William Henry Hadow

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Sir William Henry Hadow CBE (27 December 1859 – 8 April 1937) was a leading educational reformer in Great Britain and a musicologist.

Hadow was born at Ebrington, Gloucester, England. He studied at Malvern College,[1] followed by Worcester College, Oxford, where he taught and became Dean (1889).[2] In 1905, Hadow was elected the first Old Malvernian member of the Council of Malvern College.[3] In 1909, he was appointed principal of Armstrong College in the Newcastle Division of Durham University before succeeding, as Warden & Vice-Chancellor of the University of Durham in 1916. In 1919, he was appointed the Vice-Chancellor of Sheffield University (1919–30).

As chairman of several committees, he published a series of reports on education, notably The Education of the Adolescent (1926) which called for the re-organization of elementary education, the abandonment of all-age schools, and the creation of secondary modern schools. These became known as the Hadow Reports. He was a leading influence in English education at all levels in the 1920s and 1930s.

Hadow wrote a number of publications on music and music theory, including the Oxford History of Music which he wrote and edited. He was a composer. He was also a Member of the Council of the Royal College of Music.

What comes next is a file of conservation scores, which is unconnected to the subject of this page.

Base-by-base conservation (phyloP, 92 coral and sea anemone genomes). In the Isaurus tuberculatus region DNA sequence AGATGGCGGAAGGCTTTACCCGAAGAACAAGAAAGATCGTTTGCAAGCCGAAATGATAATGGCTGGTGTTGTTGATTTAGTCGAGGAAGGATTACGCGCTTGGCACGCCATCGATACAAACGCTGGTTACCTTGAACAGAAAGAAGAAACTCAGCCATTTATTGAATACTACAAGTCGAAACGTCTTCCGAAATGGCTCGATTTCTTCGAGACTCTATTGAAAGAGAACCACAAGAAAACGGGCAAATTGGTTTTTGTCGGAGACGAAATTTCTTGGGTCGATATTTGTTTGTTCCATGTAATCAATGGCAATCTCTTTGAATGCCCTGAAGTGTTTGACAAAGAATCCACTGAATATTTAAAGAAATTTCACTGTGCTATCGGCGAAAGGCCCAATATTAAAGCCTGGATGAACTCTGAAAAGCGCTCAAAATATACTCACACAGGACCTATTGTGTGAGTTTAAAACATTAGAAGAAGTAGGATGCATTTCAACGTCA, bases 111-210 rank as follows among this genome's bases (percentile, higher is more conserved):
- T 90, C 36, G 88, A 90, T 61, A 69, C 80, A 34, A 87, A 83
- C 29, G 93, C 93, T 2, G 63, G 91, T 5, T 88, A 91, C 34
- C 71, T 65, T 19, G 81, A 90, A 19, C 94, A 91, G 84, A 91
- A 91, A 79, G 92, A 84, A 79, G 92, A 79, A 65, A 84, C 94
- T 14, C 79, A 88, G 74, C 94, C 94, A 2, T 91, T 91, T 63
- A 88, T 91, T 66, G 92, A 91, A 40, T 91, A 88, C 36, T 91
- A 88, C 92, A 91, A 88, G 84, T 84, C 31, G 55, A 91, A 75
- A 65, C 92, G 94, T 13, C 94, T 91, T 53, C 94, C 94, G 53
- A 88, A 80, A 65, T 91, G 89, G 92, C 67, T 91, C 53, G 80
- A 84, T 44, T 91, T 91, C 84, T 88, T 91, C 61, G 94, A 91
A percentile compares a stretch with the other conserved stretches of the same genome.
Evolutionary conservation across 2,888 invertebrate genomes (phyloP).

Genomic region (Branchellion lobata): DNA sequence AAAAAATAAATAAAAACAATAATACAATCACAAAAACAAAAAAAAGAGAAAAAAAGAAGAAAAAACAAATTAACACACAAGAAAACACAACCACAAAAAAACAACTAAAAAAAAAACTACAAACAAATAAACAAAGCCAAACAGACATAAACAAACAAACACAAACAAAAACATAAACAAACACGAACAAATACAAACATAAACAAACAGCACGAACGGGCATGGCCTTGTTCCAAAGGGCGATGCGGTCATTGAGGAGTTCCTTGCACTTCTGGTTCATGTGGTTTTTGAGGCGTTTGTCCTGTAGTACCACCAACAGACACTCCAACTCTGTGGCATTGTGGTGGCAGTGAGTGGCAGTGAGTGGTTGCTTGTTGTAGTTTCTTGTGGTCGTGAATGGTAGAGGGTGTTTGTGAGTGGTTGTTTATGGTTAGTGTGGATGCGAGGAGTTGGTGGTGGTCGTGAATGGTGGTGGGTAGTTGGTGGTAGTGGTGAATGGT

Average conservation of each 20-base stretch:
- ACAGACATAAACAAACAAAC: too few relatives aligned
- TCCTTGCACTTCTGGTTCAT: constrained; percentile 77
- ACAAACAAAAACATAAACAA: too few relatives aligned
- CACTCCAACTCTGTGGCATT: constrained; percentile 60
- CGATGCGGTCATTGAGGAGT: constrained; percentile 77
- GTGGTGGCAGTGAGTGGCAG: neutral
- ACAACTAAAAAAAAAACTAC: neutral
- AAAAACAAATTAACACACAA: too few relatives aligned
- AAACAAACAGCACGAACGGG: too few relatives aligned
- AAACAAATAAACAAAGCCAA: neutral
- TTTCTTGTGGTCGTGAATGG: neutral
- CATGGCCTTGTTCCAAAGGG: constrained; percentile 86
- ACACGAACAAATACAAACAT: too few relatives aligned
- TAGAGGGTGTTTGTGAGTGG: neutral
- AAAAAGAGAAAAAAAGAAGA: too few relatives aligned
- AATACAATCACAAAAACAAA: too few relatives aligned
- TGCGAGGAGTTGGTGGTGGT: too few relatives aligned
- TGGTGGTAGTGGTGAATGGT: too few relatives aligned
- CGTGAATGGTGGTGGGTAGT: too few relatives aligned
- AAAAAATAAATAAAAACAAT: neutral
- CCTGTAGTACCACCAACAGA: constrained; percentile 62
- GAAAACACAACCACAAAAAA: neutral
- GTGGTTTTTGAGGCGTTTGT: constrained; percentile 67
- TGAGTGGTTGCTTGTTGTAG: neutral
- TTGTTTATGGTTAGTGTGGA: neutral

He was awarded a Knight Bachelor in 1918[4] and a CBE in 1920.

He died at Westminster, London.

Publications[edit]

  • Music (1925) Williams and Norgate Ltd, England
  • Collected Essays (1928) Oxford University Press
  • English Music (1931) Longmans Green & Co, London
  • Beethoven's Opus Eighteen Quartets
  • William Byrd 1623-1923 (1920) Humphrey Milford, London
  • A Comparison of Poetry and Music (1926) Cambridge University Press
  • Sonata form

References[edit]

External links[edit]

Academic offices
Preceded by
The Revd Henry Gee
Warden & Vice-Chancellor of the University of Durham
1916–1918
Succeeded by
John Stapylton Grey Pemberton
Preceded by
William Ripper
Vice-Chancellor of the University of Sheffield
1919–1930
Succeeded by
Arthur Wallace Pickard-Cambridge